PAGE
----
This postmodern (all the monsters are from ’50s SF movies) concoction has some interesting visuals and shedloads of limp gags (one or two are OK) and a terrible ‘girl finds career-minded fiance is not worth it’ sub plot. I saw the film at the National Media Museum’s IMAX (Bradford, UK) in 3D; the first 3D film I saw was The Creature from the Black Lagoon (1954) – not when it came out! – and the 3D technology has certainly moved on from then.
However the reasons behind Hollywood increasingly using 3D are the same: competition from other media. Although the North American box office take has remained stable in recent years the number of tickets sold are in decline and the days when DVD was a cash cow appear to be over unless consumers decide they must have Blu-Ray. So far, it seems, that cinema-goers are happy to pay a premuim for the dubious delights of 3D; James Cameron’s Avatar, slated for release at the end of the year, will be an interesting test-case as to 3D’s immediate future.
My experience of 3D, in both films, has been that you soon get used to it so after a few moments of ‘wow!’ the eye adjusts to the new perspective and so it becomes very similar to perspective in standard films. It could be that the urge to duck, as a tennis ball approaches your headi(n the Independence Day (1996) pastiche that starts Monsters) mimics the Early Cinema audience allegedly legging it out of the way from the Lumieres’ Arrival of a Train at La Ciotat (1896) but the effect is short lived. As a ‘Cinema of Attraction’ 3D must do more than make us flinch for a few moments.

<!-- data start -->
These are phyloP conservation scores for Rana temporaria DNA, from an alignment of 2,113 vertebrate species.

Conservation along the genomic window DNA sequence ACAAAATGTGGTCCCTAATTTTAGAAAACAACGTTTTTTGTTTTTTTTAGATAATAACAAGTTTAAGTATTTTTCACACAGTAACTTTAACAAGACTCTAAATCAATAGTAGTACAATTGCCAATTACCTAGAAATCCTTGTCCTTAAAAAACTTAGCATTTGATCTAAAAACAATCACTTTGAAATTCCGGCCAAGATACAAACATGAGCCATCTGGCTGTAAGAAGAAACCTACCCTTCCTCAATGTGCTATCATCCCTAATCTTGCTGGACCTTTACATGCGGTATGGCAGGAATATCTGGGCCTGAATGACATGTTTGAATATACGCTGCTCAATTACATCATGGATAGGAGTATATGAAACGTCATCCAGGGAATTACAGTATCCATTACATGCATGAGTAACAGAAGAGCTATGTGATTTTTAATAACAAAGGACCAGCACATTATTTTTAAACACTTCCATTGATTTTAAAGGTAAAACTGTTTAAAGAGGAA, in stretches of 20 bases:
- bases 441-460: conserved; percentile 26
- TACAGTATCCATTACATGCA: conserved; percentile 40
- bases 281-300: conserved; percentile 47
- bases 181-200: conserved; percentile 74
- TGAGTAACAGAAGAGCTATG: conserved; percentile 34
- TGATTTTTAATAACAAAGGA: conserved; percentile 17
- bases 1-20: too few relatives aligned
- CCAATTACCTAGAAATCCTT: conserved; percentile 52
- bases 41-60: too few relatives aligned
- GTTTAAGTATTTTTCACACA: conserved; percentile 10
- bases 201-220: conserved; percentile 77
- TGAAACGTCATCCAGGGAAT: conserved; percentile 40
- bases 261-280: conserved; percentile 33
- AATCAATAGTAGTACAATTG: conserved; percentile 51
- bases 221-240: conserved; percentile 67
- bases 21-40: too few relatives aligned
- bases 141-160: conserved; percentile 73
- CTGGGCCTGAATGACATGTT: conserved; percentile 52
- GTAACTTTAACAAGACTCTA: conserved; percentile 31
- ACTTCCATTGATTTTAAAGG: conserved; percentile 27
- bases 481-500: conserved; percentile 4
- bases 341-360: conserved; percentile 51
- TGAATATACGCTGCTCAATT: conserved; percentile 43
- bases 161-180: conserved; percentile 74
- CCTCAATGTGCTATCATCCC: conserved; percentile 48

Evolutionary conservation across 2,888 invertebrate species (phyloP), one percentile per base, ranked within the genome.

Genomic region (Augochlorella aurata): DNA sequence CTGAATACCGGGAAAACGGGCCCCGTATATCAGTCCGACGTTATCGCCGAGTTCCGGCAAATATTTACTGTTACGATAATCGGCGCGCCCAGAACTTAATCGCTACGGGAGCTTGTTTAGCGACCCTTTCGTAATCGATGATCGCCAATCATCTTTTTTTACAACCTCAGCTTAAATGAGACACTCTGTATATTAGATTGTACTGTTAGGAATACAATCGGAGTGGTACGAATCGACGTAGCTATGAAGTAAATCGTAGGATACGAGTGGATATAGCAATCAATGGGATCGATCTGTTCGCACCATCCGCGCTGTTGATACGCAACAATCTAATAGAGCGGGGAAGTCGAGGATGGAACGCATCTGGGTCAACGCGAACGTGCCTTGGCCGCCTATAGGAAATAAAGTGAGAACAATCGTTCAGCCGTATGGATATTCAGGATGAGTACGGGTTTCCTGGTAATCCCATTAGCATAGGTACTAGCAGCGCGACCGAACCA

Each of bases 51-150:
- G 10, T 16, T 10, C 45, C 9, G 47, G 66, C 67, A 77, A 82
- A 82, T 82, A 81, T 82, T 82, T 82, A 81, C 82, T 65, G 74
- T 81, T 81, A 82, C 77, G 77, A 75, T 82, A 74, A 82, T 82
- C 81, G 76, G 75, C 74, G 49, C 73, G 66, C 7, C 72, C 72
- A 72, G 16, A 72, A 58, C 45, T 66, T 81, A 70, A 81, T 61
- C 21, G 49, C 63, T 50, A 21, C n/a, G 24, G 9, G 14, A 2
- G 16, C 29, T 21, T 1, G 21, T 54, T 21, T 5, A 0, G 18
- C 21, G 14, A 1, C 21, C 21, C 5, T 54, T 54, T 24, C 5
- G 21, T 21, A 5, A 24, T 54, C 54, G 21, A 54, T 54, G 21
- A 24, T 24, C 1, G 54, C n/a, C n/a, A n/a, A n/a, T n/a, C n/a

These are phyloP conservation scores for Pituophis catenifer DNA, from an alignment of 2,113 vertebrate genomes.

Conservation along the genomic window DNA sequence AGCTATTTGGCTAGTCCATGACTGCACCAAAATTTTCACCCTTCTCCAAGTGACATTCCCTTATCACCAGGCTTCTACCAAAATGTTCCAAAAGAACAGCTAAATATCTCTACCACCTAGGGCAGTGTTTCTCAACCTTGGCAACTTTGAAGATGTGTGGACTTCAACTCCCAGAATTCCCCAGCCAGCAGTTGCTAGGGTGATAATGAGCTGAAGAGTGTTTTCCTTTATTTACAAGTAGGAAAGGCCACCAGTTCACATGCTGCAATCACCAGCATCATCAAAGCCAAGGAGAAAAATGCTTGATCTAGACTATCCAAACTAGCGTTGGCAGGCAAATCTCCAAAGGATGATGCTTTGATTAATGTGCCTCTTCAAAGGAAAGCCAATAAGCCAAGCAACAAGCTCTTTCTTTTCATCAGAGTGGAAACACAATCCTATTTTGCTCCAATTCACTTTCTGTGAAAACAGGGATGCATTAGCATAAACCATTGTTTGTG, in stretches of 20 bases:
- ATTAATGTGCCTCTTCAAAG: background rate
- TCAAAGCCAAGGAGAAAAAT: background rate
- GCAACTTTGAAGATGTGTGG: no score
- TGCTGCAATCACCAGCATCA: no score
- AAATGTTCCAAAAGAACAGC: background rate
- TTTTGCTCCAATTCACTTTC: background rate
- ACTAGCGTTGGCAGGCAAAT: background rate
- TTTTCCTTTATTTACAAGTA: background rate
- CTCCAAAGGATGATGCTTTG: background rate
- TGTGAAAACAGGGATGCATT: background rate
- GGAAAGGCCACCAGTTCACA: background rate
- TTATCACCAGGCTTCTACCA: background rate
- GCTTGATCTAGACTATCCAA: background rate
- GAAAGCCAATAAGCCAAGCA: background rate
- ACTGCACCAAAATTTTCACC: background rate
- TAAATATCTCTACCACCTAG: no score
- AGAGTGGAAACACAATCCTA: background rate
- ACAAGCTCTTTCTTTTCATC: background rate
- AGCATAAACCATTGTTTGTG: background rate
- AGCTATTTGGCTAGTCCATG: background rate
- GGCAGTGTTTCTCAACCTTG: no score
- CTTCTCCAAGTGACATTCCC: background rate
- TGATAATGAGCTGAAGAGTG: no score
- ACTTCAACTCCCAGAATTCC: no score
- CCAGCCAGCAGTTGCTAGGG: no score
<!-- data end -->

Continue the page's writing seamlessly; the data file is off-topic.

Unfortunately Monsters vs Aliens offers very little other than an attractive looking film. The subversiveness of the Attack of the 50ft Woman (1958) is wholly absent; the satire of the (non) macho President is wholly hackneyed….
… and the Godzilla (Gojira, Japan, 1954) stand-in is wholly anodyne; in fact I can’t think of a less characterised character. UPDATE: I got this one wrong, Kim Newman says (in the June issue of Sight and Sound) it’s Mothra from the 1961 film of that name.
The other two monsters are from The Fly and The Blob (both 1958). I don’t know where the alien comes from (comments please!) but it is very similar to those in Mars Attacks! (1996) which were based on bubble gum cards. The alien is a terrific-looking creation, well characterised with marvellous sound effects.
From a cineaste’s point of view, 3D is just not very interesting. Far more engaging is the use of deep focus where the relationship between fore and background are dramatically intertwined and so give us an emotional jolt and not the saccherine satisfaction of 3D in this film.